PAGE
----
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CONSUMPTION SPACES

• Challenges:

• Un-integrated spaces can appear to create a level of conflict and competition between permanent fixed retail and informal market vendors in stalls.

• Providing shelter or shade to create a more comfortable pedestrian experience.

• Provision of site amenities, landscaping and street furniture for pedestrians

• Flexibility and adaptability of the space

• Contextual relationships of the space and the site

• Commercialisation / homogenisation and exclusivity of space.

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CONSUMPTION SPACES

• Design requirements

• Vibrancy, safety and comfort

• Provision of furniture and shade

• Accessibility, Diversity, Flexible and adaptive • Shopping units and food courts

• Passive and active recreation.

• Creating a ‘transitionary zone’ between the retail venues and the public realm helps increase the active frontage • Effective pedestrian circulation and stall groupings.

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CIVIC SPACES

• Civic spaces are an essential component of the city’s suite of open spaces and broader public realm.

• They help characterise the city or town’s history, and acts as vital spaces for people to interact with political leaders.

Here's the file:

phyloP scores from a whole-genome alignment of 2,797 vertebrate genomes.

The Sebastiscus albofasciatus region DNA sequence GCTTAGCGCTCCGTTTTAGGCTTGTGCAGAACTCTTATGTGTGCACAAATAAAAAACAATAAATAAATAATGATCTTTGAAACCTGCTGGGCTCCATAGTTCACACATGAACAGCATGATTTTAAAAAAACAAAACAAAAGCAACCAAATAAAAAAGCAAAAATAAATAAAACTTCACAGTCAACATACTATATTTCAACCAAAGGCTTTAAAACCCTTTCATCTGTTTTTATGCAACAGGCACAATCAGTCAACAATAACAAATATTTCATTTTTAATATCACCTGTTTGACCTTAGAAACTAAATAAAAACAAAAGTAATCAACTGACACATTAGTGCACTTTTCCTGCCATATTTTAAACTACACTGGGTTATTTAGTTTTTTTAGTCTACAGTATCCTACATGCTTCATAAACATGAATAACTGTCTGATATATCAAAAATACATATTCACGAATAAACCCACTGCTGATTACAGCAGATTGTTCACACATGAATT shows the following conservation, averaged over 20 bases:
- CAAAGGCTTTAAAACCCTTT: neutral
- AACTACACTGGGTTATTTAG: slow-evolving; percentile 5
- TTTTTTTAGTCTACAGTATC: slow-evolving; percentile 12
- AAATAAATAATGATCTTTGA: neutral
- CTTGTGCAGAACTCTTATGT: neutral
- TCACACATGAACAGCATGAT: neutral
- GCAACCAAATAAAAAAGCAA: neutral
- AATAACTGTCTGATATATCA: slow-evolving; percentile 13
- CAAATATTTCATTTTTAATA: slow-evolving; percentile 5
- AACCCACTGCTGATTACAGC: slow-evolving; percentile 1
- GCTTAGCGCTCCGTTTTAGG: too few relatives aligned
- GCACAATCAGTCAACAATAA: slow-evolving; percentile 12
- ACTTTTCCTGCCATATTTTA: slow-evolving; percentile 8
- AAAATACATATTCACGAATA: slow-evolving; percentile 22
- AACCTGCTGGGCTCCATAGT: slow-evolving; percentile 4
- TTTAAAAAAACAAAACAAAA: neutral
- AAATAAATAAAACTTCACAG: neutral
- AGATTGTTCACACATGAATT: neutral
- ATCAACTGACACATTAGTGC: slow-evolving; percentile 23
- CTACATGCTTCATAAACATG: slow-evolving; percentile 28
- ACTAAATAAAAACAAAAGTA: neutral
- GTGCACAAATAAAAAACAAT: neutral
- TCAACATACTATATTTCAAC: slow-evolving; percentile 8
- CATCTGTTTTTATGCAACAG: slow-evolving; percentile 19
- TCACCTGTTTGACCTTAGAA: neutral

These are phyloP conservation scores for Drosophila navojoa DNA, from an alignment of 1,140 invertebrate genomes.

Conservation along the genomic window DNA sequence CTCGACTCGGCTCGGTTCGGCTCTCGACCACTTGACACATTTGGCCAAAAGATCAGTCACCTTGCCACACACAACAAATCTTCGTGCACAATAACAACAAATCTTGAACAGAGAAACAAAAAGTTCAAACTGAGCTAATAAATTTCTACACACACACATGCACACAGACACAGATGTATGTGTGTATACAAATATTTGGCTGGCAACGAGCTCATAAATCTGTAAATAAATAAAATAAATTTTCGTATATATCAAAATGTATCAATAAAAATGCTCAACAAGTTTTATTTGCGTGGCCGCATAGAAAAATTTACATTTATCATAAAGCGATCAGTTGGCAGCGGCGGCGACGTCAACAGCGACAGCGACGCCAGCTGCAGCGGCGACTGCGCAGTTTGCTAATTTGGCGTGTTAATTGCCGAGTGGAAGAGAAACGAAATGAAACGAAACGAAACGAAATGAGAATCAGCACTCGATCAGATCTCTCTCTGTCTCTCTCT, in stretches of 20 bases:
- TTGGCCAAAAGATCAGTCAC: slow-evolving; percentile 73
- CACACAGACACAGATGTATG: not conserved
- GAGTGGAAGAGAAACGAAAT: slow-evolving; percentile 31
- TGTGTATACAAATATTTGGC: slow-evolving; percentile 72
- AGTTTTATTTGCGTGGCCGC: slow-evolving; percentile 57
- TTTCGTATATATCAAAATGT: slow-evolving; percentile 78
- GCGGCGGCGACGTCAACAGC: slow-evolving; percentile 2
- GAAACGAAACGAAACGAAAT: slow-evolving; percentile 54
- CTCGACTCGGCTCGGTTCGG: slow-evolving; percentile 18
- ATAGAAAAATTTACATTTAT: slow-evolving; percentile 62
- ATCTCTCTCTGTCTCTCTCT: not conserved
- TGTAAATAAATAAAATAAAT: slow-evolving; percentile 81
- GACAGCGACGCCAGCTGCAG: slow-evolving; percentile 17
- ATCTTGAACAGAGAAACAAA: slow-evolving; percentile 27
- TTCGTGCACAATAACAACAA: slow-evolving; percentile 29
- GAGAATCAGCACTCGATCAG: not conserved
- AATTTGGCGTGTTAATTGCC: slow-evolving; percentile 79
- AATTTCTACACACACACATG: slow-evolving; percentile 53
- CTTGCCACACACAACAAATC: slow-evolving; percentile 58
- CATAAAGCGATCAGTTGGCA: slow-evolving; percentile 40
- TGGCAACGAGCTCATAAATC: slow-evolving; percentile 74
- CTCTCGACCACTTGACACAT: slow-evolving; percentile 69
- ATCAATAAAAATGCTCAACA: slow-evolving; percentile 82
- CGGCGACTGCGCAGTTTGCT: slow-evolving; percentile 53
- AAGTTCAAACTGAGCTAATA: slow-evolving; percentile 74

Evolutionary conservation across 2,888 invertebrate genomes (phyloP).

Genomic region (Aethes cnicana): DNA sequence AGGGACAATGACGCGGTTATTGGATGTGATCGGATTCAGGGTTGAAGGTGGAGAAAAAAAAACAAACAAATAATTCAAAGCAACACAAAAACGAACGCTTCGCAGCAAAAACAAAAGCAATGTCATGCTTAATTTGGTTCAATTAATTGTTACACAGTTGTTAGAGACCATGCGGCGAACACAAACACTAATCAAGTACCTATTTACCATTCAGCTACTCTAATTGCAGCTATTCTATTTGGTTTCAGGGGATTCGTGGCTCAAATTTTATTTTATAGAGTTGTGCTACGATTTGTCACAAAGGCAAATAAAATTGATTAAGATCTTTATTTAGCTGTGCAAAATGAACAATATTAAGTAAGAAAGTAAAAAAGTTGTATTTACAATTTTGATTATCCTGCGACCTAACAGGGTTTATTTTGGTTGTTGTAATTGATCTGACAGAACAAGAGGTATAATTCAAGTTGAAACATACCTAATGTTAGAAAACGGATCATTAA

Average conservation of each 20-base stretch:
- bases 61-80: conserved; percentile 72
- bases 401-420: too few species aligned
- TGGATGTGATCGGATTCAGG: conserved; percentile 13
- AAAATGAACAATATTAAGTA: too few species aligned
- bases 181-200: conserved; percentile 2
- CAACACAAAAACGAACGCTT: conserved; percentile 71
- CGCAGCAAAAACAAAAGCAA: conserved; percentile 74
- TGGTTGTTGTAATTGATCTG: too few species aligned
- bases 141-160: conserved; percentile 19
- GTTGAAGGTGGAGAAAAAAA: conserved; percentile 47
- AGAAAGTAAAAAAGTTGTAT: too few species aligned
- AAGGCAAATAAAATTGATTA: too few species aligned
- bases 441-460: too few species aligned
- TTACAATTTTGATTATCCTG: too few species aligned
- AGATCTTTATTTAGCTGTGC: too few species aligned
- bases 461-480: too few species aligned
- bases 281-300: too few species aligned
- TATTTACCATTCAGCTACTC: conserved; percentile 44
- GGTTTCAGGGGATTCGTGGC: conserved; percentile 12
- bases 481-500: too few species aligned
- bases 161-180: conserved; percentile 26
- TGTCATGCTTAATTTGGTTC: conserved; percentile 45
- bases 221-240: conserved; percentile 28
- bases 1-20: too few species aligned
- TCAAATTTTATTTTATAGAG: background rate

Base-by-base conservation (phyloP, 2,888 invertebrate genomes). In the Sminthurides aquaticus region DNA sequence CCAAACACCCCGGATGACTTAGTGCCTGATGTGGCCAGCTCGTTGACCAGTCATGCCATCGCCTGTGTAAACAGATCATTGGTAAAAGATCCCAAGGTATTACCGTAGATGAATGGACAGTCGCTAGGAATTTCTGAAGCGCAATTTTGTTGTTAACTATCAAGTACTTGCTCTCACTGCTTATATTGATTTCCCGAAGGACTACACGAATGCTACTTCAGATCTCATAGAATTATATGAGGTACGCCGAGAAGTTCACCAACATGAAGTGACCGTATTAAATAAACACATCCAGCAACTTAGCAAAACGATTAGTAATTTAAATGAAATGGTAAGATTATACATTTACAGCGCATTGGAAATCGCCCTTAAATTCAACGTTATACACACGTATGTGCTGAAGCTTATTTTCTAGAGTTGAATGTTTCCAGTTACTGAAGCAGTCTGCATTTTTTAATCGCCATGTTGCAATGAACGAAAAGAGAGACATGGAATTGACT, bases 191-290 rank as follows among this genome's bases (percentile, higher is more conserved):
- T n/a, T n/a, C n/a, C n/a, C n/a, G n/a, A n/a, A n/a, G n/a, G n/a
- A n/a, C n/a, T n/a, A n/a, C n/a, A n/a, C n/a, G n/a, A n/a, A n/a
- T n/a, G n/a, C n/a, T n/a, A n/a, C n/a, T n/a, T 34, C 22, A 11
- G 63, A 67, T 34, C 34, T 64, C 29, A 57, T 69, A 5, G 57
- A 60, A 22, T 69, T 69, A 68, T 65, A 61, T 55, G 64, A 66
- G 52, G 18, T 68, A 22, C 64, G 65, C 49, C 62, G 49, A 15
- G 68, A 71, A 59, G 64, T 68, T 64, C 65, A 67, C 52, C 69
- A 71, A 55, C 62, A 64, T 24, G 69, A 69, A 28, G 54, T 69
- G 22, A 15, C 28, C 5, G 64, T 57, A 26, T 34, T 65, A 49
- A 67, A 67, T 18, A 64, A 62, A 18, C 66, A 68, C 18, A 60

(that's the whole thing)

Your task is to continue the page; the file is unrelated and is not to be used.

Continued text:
• Distinguishing characteristics:

• A forecourt to civic buildings, often with at least one frontage addressing the main entrance or façade.

• A setting for monuments, statues and other memorials or public art installations.

• Designed for pedestrians and adaptable to cater for civic events and meetings.

• High quality materials & finishes.

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CIVIC SPACES

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CIVIC SPACES

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• Challenges:

• Exclusionary, isolated, impermeable, inaccessible and over managed space

• Design requirements

• Symbolic: reflect the history and character of the community.

• bring the community together and act as a centre.

• Adaptable: Flexible to changing time and various seasonal uses.

• Inclusive: People from all walks of life should be able to relate to and enjoy using the space.

• Accessible: Encourage movement to and/or through the space and pedestrian friendly

• High quality: Design, materials, art work, sculpture and finishes contribute to a consistent and legible urban

environment.

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IN-BETWEEN SPACES

• In-between spaces are the residual elements of the city, which evolve out of an ever-changing urban fabric.

• in-between spaces present flexible environments, which offer potential locations for diverse and unexpected

activities and future developments.

• Distinguishing characteristics:

• In-between spaces can be divided into three categories: • the good, the bad, and the ugly.